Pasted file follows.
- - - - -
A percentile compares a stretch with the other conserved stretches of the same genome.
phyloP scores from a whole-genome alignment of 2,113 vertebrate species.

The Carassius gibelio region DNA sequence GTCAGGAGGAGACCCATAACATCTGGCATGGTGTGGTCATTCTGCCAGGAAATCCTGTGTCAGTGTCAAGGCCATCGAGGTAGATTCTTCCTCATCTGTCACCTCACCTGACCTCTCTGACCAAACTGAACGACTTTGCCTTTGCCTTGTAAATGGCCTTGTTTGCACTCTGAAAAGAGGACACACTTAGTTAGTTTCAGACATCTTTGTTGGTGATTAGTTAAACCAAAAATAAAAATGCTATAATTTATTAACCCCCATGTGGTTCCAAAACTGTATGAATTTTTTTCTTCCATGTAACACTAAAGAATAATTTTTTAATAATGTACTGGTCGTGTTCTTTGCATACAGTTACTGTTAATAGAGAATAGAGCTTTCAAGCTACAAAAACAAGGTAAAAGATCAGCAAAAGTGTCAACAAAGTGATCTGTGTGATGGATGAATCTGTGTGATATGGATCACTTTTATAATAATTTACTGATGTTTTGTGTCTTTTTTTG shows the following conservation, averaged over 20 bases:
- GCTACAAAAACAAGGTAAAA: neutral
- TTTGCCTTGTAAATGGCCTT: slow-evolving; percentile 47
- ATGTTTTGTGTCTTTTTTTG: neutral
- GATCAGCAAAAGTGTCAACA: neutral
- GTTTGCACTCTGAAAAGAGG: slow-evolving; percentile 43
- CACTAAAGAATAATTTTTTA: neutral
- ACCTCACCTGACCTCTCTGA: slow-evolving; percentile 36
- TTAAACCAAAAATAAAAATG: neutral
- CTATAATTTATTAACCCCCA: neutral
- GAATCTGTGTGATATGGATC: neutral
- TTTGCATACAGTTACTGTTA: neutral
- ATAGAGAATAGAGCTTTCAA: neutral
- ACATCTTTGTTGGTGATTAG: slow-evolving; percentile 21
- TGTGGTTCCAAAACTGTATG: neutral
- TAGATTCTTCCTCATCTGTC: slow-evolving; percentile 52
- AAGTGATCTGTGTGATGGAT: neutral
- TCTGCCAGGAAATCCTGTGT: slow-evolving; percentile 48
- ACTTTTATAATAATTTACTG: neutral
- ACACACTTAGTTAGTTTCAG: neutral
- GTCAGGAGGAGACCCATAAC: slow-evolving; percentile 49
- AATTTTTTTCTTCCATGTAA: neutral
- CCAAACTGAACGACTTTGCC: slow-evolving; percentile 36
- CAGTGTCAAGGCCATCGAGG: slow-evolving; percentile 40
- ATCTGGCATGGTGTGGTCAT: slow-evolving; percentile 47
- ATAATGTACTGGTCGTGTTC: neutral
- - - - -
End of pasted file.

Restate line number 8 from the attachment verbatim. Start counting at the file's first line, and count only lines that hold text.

- GTTTGCACTCTGAAAAGAGG: slow-evolving; percentile 43